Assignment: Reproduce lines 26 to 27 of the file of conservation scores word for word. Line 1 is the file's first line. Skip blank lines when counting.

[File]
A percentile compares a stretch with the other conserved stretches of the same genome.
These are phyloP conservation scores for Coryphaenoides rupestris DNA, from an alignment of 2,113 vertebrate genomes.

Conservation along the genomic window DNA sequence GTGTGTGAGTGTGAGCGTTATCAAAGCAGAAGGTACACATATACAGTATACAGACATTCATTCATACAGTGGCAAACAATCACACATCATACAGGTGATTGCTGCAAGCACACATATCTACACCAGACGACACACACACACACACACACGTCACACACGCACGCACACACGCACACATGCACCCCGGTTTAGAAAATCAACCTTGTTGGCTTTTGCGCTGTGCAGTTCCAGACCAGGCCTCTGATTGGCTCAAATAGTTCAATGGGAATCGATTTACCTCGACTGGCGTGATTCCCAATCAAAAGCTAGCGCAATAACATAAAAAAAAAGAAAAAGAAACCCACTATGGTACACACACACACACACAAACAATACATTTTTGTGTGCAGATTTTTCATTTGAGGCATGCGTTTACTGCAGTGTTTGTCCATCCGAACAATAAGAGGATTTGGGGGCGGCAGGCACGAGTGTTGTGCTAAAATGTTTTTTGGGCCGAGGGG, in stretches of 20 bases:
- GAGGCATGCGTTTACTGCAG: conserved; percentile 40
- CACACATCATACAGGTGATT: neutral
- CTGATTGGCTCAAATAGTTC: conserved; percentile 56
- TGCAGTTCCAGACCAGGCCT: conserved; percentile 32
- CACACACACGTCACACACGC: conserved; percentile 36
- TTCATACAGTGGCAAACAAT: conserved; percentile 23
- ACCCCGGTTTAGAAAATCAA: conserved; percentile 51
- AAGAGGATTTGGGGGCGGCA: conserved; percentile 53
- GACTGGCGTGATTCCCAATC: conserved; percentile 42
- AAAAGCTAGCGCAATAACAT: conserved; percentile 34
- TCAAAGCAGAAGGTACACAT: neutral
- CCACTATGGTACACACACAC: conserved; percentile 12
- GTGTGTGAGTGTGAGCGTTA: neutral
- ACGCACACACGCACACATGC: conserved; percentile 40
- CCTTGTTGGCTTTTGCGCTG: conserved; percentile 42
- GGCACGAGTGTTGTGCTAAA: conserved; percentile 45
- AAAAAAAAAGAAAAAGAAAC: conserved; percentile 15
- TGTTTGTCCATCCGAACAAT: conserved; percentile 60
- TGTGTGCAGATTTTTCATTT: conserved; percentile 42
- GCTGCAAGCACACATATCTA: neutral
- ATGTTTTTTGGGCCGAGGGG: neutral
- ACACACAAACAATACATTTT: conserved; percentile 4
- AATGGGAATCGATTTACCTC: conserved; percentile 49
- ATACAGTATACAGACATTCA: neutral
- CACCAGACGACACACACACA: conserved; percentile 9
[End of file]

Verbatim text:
- AATGGGAATCGATTTACCTC: conserved; percentile 49
- ATACAGTATACAGACATTCA: neutral